__Résumé :__** **Stochastic geometry (SG) is a useful tool to estimate the interferences and the data rates in wireless networks. 5G is being defined and includes numerous types of heterogeneous links: LTE-based communications, Device-to-Device (D2D) links, etc. Despite the adaptability of SG, its use remains complex, and various approaches are necessary, in particular for D2D communications, depending on the studied network environment. D2D links can be implemented either in the cellular band, sharing the LTE spectrum (Inband Underlay) or using a dedicated portion of this spectrum (Inband Overlay), or in unlicensed bands (Outband D2D). In the case of Uplink Inband communications, SG easily allows to quantify the SINR by means of Point Processes. However, if D2D communications use the Downlink, it is much more complicated to quantify this ratio, due to the joint distributions of the users and the base stations. Besides, the choice of hexagonal or Voronoï cells influences the associated calculations. Furthermore, the propagation environment involves different small-scale fading models(Rayleigh or Nakagami-m fading). In this work, we propose to present and analyze the various approaches of SG for D2D communications in dense heterogeneous networks, and depict some analytical results for these perspectives.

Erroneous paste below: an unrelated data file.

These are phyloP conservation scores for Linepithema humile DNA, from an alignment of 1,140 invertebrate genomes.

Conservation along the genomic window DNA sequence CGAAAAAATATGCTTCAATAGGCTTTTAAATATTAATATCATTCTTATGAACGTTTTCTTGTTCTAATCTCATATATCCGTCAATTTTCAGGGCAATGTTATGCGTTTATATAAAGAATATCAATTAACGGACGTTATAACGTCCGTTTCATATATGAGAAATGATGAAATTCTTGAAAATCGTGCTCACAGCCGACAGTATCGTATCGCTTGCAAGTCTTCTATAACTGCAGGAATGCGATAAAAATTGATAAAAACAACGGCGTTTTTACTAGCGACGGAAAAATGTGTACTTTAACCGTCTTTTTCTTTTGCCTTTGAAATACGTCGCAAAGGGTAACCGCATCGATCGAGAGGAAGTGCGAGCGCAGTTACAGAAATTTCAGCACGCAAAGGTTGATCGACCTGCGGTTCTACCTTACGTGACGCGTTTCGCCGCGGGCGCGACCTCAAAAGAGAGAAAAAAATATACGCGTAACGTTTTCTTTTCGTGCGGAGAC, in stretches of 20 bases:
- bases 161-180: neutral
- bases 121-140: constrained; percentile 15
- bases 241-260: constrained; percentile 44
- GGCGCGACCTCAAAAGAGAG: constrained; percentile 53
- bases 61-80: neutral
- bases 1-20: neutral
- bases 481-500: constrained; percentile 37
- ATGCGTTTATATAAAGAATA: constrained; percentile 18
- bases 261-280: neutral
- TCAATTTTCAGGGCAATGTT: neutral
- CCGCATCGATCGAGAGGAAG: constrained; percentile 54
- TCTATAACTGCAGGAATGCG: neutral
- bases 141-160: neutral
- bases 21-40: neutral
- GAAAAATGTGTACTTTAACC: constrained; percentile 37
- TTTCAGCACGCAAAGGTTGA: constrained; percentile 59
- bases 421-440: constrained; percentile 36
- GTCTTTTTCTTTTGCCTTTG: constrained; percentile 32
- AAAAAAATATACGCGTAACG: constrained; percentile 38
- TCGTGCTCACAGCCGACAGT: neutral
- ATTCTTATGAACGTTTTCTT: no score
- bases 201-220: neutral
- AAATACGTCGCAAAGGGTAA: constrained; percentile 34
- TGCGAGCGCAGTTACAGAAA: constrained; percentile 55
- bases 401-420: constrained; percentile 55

** Orateur :** Apostolos Avranas, Telecom ParisTech, Huawei

__Résumé :__** **Emerging mobile networks (5G new radio) are envisioned to support mission-critical Internet-of-Things (IoT) applications (e.g., industrial control, automated transportation and robotics) and ultra-reliable low-latency communication (URLLC) scenarios with strict requirements in terms of latency (ranging from 1 ms and below to few milliseconds) and reliability (higher than 99.999%). This entails a fundamental paradigm shift from throughput-oriented system design towards holistic designs for guaranteed and reliable end-to-end latency. In this talk, we consider a URLLC system with short packets employing hybrid automatic repeat request (HARQ). We study the fundamental energy-latency tradeoff and analyze the energy consumption for incremental redundancy (IR) HARQ and compare it to the no HARQ case. Moreover, we derive closed-form expressions for the outage probability of IR-HARQ with both variable finite-length codewords and power. Our results show that when the feedback delay is more than half the latency constraint, it is beneficial in terms of energy to use one-shot transmission (no HARQ). This is joint work with Marios Kountouris (Huawei France) and Philippe Ciblat (Telecom ParisTech).

** Orateur :** Malcolm Egan, INSA Lyon, CITI